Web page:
Amercian celebrity David Gest – once famously married to Liza Minelli and now adopted by British audiences as a likeable oddball – went to Burns country in Ayrshire to spend the day with Cathy MacDonald of BBC ALBAf or the first of the new series Cuide ri Cathy which airs on BBC ALBA on Monday 17th September from 22.00–22.30.
Gest shares with Cathy his thoughts on two artists close to his heart – Scots bard Rabbie Burns and departed pop king Michael Jackson.
In the programme Cathy accompanies David on his second visit to the heartland of the legendary Alloway poet and, despite his connections to some of the most famous stars in Hollywood, it is this quieter backdrop that has influenced one of his greatest passions.
Gest explains: ‘I’m a huge of Robbie Burns. I grew up reading his poetry when I was a little kid and I’ve always been a great admirer of him.
‘I’d like to be remembered as somebody who did something good for other people and that gave the world a lot of wonderful entertainment. I think that would be enough for me.
‘I think for Robbie Burns he is a true legend and he deserves this because his poetry has been translated into so many different languages – because of the Scottish dialect they changed it a little bit. But I think he deserves this and he’s a genius.’
Gest’s enthusiasm for the work of Burns was shared by his good friend Michael Jackson, with the pair collaborating to set the bard’s poetry to contemporary music. One has to wonder, with Jackson dead, if there is any collaboration of this? It will also be interesting to see the detail of Gest’s knowledge of the bard.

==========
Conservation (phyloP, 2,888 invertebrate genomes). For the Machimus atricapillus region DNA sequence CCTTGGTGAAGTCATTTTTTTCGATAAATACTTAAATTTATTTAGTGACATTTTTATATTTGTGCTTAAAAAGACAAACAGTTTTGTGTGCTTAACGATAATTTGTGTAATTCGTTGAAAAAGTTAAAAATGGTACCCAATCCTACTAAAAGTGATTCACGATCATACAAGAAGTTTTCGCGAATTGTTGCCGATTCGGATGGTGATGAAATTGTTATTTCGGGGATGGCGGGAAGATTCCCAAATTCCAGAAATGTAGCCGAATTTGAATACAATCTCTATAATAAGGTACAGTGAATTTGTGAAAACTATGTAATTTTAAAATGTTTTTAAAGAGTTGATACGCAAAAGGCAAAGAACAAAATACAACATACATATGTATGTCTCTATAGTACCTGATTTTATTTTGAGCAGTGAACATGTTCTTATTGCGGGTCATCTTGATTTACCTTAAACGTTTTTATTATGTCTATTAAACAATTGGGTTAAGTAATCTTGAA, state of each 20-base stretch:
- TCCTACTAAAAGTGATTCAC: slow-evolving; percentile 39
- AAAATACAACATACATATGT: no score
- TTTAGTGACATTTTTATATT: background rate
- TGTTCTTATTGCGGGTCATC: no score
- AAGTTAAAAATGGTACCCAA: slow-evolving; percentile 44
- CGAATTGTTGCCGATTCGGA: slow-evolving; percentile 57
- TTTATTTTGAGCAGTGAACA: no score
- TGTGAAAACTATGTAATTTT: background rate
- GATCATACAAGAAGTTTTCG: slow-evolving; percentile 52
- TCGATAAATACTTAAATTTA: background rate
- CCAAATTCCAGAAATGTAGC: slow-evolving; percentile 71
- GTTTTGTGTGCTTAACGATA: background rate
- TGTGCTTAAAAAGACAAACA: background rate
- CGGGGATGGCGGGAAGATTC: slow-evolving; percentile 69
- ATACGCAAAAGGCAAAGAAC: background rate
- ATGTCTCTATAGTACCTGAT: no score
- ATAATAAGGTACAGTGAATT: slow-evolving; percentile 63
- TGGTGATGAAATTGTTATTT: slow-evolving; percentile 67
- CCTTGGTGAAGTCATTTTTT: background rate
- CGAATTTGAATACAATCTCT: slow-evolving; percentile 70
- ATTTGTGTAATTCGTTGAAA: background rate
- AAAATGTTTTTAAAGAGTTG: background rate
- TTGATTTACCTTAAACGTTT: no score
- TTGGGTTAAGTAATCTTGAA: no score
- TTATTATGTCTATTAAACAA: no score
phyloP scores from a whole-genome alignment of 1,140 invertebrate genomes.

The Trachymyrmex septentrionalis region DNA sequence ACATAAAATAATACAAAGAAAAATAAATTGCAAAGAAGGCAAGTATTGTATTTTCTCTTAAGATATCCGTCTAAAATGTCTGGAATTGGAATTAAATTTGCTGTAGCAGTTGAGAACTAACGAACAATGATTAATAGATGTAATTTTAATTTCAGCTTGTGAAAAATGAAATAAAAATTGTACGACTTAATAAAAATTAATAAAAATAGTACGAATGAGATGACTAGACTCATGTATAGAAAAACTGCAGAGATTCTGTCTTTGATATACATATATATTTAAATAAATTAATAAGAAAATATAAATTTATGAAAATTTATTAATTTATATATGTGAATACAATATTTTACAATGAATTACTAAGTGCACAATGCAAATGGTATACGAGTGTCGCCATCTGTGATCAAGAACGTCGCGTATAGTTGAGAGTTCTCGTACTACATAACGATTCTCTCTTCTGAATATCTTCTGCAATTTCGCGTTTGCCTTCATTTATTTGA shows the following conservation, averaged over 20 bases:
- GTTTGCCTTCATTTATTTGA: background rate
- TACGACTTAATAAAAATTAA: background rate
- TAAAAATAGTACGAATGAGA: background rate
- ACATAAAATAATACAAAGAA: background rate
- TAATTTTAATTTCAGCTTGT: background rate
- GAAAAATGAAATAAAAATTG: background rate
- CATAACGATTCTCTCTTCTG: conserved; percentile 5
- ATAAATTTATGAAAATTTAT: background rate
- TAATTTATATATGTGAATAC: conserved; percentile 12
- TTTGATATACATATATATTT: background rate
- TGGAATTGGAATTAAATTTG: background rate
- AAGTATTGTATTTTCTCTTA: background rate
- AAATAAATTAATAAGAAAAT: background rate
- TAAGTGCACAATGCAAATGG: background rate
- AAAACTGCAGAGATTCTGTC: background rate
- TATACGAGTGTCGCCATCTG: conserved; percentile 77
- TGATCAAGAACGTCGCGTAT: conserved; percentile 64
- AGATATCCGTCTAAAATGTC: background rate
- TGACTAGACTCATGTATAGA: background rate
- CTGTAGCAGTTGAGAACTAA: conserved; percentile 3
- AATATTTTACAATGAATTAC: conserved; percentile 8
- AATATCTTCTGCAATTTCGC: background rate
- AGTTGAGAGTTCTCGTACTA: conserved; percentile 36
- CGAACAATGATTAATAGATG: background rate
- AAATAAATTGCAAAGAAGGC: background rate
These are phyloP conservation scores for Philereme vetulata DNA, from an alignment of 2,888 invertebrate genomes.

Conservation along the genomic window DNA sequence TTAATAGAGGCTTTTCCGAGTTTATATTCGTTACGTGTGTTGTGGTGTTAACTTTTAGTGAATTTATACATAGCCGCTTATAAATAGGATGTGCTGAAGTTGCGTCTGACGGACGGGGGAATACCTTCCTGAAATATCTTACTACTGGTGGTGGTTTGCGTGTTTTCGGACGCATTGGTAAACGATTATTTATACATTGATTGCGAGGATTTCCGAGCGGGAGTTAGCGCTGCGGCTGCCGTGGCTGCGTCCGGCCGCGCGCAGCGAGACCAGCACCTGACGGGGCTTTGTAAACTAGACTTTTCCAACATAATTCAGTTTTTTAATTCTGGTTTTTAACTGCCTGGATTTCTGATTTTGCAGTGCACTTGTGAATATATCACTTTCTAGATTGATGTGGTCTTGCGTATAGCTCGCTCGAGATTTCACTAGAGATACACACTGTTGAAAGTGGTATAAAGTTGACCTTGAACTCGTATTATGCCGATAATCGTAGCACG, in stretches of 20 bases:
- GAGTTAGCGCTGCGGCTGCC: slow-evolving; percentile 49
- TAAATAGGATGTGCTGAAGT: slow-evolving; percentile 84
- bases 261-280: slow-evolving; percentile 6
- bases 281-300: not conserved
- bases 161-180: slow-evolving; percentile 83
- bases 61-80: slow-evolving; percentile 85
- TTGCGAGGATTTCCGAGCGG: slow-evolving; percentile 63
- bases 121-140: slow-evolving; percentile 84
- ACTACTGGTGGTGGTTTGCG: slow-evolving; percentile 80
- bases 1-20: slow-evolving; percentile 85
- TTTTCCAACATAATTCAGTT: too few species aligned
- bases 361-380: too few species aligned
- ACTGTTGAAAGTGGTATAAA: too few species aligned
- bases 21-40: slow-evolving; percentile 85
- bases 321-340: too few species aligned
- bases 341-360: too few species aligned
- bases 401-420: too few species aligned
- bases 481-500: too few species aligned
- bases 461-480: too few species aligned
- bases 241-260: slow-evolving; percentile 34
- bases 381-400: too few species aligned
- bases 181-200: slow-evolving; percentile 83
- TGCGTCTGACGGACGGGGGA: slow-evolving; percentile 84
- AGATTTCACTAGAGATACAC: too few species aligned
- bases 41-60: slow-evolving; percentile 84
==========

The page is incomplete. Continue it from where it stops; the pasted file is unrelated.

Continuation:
Throughout the programme, Gest speaks intimately about his close personal friendship with Jackson, explaining that he never regarded him as a superstar, simply a good friend. He says: ‘When you’re best friends with someone you don’t think about them being this superstar – you know them because it’s an equal friendship. You know he used to sleep over at my house and we both used to put Clearasil on our pimples. And go to sleep with this hardened Clearasil.
‘And he used to put a pair of underwear over his hair because he had this huge afro, and the afro would get oil… we had two sleeping bags and we’d lay on the floor and watch the Three Stooges movies and we’d eat popcorn and we’d eat Snickers bars; we loved those Snickers bars.
‘And we both loved Motown, we’d sit in the car and play Motown and we’d sing together.’
It is well documented – and the most vivid ‘docimentation’ of all was his face – hat Jackson had plastic surgery on several occasions.
When Cathy MacDonald asks if Gest ever tried to talk Jackson out of surgery, he responds: ‘Absolutely. He went way too far and I told him. But we had this doctor, Steven Hoffling, and he kept saying ‘I‘ll do this and I’ll make you look even better this way.’ And it was wrong, and I told Steve this to his face: ‘You should not have done anymore after his second nose job he looked phenomenal, he looked great…..
‘Unfortunately with Michael he over did his plastic surgery. And he should’ve stopped, and I tried to stop him, believe me I tried to stop him.’
Jackson’s death is something that Gest has struggled to come to terms with, particularly given that his doctor, Dr Conrad Murray, was charged and found guilty of involuntary manslaughter.
What Jackson’s friends cannot see is that Murray too was a victim. Of course he was culpable but he was bought, seduced by the association with the megastar and willing to do as he was told. Altogether a dreadful pact.